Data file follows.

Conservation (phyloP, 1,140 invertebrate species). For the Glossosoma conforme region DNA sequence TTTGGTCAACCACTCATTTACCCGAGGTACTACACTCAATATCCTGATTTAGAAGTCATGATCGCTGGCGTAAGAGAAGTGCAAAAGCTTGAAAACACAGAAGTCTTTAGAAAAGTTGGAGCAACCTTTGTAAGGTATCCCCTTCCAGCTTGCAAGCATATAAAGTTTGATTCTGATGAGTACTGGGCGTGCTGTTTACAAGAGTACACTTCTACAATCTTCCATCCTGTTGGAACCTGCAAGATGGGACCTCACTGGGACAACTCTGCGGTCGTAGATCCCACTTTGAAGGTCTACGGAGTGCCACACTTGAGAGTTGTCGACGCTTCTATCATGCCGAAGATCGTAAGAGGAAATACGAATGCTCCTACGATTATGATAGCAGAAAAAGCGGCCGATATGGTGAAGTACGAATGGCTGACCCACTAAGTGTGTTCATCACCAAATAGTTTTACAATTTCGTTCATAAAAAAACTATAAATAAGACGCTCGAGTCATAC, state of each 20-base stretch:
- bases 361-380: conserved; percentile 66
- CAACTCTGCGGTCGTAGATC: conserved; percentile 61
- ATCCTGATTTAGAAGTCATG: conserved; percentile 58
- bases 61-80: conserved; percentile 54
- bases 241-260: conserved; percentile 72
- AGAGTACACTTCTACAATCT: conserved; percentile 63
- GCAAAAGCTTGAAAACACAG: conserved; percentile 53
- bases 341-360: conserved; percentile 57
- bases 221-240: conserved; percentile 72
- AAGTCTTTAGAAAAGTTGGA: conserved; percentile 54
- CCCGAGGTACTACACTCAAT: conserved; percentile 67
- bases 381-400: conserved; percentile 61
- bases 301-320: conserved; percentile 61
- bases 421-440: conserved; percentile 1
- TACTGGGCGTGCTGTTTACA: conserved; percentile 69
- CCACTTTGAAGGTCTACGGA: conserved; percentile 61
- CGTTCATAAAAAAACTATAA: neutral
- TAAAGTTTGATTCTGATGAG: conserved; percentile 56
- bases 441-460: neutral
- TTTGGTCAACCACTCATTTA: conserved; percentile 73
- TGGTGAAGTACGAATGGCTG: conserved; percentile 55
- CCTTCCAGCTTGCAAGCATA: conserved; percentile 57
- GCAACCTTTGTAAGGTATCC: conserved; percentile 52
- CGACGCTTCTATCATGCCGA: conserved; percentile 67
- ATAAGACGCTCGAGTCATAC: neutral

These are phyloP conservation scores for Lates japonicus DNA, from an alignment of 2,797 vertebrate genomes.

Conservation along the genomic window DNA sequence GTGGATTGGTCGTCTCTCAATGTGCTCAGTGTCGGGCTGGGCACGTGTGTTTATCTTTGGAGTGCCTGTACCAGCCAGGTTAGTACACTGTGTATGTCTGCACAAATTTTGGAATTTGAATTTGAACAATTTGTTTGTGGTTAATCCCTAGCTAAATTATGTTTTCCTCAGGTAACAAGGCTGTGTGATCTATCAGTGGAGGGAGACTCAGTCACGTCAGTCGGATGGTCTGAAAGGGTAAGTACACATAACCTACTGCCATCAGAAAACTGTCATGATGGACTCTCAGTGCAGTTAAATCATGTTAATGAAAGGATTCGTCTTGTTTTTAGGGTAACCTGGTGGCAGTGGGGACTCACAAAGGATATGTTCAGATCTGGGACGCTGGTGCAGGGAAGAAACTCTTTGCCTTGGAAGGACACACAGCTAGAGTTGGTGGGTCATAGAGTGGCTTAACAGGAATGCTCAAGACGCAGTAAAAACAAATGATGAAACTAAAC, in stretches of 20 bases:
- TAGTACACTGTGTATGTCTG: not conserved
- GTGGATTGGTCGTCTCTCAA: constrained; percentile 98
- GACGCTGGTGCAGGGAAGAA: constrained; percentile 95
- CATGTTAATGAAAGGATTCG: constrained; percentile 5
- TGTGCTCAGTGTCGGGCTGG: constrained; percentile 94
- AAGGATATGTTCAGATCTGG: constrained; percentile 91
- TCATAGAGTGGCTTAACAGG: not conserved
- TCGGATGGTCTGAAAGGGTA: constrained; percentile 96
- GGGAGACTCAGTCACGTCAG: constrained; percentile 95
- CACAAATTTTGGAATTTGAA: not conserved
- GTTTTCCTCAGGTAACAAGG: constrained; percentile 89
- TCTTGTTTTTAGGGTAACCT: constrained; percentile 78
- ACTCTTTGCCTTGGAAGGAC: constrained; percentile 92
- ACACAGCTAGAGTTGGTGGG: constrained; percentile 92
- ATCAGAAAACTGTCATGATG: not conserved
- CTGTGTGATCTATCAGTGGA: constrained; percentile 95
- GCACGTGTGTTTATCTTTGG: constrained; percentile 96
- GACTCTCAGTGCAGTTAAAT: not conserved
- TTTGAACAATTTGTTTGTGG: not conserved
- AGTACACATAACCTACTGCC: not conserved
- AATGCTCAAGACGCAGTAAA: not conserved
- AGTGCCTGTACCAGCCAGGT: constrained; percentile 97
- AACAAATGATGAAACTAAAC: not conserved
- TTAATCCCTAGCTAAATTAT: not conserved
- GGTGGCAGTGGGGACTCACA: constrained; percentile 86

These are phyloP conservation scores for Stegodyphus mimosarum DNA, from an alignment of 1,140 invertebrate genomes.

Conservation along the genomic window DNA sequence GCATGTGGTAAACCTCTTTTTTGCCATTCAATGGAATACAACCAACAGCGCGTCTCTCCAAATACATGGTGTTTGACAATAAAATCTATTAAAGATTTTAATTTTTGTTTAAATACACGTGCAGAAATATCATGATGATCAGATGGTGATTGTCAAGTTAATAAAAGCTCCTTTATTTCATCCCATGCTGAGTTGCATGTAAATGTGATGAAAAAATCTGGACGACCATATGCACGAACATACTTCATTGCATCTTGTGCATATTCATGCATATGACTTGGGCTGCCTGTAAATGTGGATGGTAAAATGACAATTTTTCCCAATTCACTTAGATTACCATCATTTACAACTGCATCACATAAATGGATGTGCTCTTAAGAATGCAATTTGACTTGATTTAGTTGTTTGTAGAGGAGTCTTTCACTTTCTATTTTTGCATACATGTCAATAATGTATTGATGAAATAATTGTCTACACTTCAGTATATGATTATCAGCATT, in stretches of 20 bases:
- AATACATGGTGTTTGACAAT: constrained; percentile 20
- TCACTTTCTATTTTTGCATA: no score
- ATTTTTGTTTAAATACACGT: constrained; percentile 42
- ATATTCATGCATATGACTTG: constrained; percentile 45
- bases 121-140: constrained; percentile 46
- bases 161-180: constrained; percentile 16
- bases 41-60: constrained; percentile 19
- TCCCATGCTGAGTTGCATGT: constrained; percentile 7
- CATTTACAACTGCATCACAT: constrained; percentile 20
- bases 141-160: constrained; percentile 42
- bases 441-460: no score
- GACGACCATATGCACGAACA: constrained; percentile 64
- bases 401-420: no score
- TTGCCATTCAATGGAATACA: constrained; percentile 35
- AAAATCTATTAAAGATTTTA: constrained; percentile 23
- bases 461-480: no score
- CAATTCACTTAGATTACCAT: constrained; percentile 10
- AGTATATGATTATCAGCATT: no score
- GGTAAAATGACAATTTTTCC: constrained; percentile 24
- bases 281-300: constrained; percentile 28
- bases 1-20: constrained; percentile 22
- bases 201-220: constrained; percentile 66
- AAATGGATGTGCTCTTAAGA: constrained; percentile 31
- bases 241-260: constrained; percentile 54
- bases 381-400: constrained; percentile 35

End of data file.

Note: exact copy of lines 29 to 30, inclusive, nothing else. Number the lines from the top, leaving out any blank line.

- TAGTACACTGTGTATGTCTG: not conserved
- GTGGATTGGTCGTCTCTCAA: constrained; percentile 98